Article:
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It mattered that some early-season Saturday
a Butcher’s shop would close at twelve, and a factory
klaxon release a greased and grimed assembly line
to their bicycles, Lambrettas and Reliant Robins.
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It mattered that the toast was buttered and the tea
was strong enough to stand a goalpost in, and that
the radiogram played Orange Blossom Special at full throttle
while the thick sliced cheese melted the bacon’s heart.
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Saturdays assembled around the working men
who hunched on Woodbined seats as football buses
wound along the threadbare streets of the far estates,
reeling the scarfed and rattle-roused spectators to the stadium.
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Most bailed out at pubs along the thoroughfare: The Rocket,
The Sandon, The Cabbage Hall. Small boys sat on steps, cradling
bottled Stout, not daring to set foot inside to find their fathers
in the hubbub of the shouting Lounges, the shrieking Saloons.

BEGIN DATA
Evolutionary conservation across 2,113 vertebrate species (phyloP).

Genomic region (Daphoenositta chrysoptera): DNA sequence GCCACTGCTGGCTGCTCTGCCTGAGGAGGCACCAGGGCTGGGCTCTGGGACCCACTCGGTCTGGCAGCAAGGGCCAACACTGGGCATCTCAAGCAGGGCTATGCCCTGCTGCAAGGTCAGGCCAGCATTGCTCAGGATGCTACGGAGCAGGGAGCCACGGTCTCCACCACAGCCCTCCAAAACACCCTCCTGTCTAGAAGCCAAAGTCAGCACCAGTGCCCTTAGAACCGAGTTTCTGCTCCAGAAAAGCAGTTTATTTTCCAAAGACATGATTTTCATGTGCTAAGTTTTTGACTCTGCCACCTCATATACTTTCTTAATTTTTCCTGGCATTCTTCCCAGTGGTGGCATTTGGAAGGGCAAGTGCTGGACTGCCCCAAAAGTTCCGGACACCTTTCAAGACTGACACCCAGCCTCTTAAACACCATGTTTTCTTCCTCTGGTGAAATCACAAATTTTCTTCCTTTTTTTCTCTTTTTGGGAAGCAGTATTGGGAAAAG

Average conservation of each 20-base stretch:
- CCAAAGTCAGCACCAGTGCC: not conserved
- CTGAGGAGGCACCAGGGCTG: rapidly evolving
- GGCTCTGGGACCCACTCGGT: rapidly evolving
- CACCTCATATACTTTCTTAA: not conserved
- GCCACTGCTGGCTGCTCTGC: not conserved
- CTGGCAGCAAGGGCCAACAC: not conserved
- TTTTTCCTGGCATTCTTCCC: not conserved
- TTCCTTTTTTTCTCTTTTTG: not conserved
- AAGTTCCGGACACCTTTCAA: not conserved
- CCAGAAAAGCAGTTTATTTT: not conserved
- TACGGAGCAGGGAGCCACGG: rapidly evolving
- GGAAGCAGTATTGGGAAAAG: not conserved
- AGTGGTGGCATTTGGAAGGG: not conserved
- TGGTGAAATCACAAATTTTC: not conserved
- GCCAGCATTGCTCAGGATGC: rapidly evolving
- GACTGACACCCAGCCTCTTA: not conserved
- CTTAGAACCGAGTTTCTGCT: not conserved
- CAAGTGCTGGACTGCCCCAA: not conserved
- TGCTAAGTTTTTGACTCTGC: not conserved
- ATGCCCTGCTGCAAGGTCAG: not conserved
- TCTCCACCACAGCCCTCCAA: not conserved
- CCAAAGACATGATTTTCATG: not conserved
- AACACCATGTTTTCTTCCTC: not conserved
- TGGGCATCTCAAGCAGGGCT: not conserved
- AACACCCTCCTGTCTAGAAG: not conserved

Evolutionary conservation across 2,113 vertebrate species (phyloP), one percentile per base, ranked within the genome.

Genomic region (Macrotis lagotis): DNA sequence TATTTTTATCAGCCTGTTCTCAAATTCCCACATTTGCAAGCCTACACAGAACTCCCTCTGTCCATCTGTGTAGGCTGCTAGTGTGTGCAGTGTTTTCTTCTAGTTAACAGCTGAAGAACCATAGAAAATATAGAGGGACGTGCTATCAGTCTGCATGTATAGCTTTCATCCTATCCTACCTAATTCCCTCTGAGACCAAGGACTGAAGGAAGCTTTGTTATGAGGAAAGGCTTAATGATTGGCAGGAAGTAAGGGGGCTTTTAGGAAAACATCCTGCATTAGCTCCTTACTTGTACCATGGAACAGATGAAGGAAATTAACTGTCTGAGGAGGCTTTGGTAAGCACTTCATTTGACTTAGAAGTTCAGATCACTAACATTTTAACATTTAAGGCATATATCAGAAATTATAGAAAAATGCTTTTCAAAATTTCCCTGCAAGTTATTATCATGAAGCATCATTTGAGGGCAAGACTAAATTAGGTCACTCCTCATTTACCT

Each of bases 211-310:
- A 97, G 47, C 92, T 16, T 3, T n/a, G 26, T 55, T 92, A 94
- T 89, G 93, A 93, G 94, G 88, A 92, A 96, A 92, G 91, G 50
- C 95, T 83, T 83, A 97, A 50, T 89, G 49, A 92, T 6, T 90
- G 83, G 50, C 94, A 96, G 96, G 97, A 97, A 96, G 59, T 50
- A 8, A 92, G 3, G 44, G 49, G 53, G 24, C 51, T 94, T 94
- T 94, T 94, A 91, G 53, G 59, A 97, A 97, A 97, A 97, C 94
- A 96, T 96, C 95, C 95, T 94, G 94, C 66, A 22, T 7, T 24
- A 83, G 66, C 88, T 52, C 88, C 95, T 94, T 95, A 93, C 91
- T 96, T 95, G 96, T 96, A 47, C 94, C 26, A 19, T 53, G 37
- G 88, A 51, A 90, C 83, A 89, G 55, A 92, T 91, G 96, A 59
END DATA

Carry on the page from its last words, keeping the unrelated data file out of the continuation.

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When the jeaned and Brylcreemed masses left the overflowing
ashtrays and the dregs of Guinness glasses to the tender care
of barmaids, the pavements and the roadways streamed towards
the turnstiles and the choruses chiming on the nicotine breeze.
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The press and cram of people made islands out of motorcars
and wrecked the privet hedges of the redbrick terraced houses.
A child’s hand, held tight for fear of slipping from a father’s grasp,
was securely gripped as any Captain’s hold around a ribboned cup.
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And this was the story and the match report for every game:
he held his father’s hand and his father led him to the ground
where, sometimes on his shoulders, sometimes on the stanchions,
his father raised him up like a trophy, like a glory.